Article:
I remember sitting in the waffle shop with this guy, thinking, “this is Christianity?”

I didn’t realize that thousands of Episcopalians like him would leave the Church in the last twenty-five years because they didn’t like the new prayer book, the ordination of women, the use of newer translations of the Bible, or the passing of the peace.

I didn’t realize the kinds of forces at play in the church.

But now I do.

You see for as long as people have known Jesus Christ, they have argued over what he said, who he was, and what wanted us to know, to believe, and to do.

Everything that pertains to Jesus – whether it be facts of his life, the words of Scripture, or the customs of His Church – has been examined and argued about for two thousand years – without stop.

And there have been some schisms too.

The first really big schism began a thousand years ago. The Roman and Byzantine Churches disagreed over the wording of the Nicene Creed – positions hardened, self-interests took over, and they got divorced.

The worst episode in this religious quarrel was when Catholic crusaders conquered Orthodox Constantinople in a text-book example of how to indulge yourself in a murderous feast of fornication, impurity, licentiousness, drunkenness, carousing, … “and things like these.”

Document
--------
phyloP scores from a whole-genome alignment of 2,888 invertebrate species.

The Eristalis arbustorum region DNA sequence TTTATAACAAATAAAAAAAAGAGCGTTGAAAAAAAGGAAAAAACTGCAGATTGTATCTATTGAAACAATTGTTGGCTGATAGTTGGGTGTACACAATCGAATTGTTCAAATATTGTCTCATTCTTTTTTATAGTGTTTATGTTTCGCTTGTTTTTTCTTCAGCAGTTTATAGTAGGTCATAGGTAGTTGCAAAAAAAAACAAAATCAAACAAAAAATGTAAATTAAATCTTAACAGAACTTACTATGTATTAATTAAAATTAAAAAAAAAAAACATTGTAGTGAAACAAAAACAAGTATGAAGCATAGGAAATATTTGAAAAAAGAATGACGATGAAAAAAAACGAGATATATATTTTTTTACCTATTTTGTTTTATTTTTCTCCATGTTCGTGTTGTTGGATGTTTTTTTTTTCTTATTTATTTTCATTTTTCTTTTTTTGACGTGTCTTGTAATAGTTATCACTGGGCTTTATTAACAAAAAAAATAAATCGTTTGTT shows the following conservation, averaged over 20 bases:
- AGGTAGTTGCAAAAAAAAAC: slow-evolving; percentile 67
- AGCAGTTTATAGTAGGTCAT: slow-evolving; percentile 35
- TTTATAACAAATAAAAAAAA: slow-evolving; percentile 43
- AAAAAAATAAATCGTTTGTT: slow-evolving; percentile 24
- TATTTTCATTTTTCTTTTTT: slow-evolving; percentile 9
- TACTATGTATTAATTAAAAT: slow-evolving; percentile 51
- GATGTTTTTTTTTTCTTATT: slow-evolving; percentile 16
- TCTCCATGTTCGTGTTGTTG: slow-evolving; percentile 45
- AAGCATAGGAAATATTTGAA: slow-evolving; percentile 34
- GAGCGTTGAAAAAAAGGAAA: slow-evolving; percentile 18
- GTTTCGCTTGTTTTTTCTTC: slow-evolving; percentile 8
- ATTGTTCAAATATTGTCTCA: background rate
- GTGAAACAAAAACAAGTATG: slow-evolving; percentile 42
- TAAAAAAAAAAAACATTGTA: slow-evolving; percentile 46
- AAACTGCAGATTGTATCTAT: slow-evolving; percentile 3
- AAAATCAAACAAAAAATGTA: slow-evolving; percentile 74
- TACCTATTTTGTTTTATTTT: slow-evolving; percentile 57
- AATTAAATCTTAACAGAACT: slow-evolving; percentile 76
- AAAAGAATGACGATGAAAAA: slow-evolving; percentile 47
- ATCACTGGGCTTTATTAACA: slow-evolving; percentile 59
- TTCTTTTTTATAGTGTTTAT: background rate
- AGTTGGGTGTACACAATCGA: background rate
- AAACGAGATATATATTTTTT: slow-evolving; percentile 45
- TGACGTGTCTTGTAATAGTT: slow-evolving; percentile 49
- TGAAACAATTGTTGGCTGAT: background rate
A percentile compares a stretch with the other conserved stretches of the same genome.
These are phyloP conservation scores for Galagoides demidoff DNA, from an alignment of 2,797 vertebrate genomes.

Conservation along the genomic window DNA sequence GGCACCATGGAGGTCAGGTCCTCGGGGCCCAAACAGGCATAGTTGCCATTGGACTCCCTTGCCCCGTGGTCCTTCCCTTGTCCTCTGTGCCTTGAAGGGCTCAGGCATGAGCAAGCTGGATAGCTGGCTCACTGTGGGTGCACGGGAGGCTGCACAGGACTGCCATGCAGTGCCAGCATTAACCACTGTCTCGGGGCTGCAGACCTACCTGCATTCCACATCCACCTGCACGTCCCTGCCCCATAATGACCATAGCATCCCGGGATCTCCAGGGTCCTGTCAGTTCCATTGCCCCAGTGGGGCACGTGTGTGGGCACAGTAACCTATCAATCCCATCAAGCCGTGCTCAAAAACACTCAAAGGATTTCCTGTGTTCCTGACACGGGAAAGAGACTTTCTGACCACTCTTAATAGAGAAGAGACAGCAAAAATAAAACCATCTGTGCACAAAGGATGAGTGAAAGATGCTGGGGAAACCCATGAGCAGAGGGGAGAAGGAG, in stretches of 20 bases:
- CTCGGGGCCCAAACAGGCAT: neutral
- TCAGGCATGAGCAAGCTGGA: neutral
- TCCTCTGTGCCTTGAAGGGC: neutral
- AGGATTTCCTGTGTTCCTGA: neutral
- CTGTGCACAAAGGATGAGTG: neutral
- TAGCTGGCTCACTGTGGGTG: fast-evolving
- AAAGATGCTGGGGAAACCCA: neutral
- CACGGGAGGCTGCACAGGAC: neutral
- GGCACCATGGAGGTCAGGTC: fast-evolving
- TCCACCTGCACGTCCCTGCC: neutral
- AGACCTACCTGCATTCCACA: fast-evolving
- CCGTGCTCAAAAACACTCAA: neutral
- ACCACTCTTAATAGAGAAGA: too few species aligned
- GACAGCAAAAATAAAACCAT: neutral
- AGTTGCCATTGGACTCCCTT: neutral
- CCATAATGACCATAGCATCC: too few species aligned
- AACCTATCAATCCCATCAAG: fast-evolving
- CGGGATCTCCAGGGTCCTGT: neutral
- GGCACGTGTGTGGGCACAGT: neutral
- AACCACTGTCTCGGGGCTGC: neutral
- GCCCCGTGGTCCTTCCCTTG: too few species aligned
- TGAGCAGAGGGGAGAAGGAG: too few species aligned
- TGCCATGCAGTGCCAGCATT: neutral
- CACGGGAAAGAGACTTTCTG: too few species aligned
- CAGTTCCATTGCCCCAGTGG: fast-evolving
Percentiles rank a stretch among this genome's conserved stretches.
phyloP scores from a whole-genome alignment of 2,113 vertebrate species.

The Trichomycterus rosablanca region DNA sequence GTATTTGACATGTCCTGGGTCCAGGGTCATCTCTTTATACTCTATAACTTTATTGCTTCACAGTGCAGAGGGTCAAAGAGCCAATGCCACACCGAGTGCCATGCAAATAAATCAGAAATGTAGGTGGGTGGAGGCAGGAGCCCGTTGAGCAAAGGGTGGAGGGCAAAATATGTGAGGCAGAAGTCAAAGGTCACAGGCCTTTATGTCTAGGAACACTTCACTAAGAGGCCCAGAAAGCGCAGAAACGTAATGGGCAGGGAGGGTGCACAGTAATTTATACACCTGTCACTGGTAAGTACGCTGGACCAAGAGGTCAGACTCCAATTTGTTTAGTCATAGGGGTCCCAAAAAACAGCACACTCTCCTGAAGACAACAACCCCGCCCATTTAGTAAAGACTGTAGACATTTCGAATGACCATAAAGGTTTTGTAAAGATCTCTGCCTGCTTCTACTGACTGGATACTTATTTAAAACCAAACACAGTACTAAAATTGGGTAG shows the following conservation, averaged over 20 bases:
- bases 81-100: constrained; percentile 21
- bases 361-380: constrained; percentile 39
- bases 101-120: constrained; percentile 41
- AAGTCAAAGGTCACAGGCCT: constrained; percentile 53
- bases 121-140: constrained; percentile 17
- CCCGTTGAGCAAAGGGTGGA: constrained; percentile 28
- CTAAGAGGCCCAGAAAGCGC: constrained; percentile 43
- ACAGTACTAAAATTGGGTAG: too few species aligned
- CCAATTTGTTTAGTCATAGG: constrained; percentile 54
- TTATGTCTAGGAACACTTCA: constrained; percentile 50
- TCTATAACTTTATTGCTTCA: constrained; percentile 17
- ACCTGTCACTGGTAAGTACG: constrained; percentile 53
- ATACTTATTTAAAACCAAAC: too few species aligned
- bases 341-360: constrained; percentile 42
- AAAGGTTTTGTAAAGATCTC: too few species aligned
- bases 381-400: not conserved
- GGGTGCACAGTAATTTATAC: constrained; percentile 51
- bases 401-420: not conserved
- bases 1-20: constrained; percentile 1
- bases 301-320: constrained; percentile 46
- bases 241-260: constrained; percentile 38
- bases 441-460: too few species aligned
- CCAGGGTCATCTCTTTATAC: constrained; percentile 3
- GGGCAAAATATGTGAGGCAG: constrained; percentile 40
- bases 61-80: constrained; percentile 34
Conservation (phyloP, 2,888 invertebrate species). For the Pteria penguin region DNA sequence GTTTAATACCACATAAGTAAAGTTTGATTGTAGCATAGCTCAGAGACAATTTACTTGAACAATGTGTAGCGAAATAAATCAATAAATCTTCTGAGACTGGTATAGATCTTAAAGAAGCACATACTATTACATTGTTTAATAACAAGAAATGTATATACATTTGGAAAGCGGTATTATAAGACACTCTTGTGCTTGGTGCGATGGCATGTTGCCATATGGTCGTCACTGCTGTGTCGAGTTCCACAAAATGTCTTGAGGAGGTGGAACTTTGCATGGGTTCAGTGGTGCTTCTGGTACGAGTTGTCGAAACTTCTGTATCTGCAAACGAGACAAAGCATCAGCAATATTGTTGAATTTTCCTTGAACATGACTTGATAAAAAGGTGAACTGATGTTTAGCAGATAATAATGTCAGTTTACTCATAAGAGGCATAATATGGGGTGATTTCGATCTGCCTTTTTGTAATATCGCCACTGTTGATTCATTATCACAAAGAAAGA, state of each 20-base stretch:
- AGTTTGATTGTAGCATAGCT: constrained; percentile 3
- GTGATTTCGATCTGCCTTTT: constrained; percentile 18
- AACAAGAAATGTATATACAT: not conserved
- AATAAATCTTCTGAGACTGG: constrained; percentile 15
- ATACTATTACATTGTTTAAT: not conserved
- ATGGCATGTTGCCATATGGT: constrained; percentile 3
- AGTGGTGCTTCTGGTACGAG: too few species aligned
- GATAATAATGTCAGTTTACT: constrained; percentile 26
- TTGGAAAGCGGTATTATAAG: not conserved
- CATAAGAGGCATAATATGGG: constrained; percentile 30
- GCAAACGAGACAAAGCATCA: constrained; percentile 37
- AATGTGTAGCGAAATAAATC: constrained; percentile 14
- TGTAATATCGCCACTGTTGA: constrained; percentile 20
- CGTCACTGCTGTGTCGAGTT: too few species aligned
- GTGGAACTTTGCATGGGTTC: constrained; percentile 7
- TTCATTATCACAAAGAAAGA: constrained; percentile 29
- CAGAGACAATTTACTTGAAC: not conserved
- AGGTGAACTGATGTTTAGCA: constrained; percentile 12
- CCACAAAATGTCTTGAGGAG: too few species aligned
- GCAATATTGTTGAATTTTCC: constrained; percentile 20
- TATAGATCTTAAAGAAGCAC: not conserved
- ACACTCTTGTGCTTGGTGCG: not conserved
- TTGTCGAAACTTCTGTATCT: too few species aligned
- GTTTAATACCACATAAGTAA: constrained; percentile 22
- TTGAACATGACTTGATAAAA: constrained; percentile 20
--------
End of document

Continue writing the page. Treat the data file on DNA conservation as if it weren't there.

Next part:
The second great schism happened five hundred years ago, after the Protestant Reformation. Theological disputes over the meaning of Scripture, colluded with hunger for political power, and managed to rip the European Church in half, with hundreds of thousands becoming martyrs for their religious factions.

In our own branch of Christianity we are witnessing further strife. Chuck Murphy and his “Anglican Mission in America” say they are the true guardians of Anglican Christianity and orthodox teaching in the United States. They believe they have started the first round of a bout which will divide the Anglican Communion “along the fault line of biblical truth.”

Chuck Murphy says that his is a struggle between the righteous way of truth and the wimpy way of unity.

And I say that he is dead wrong.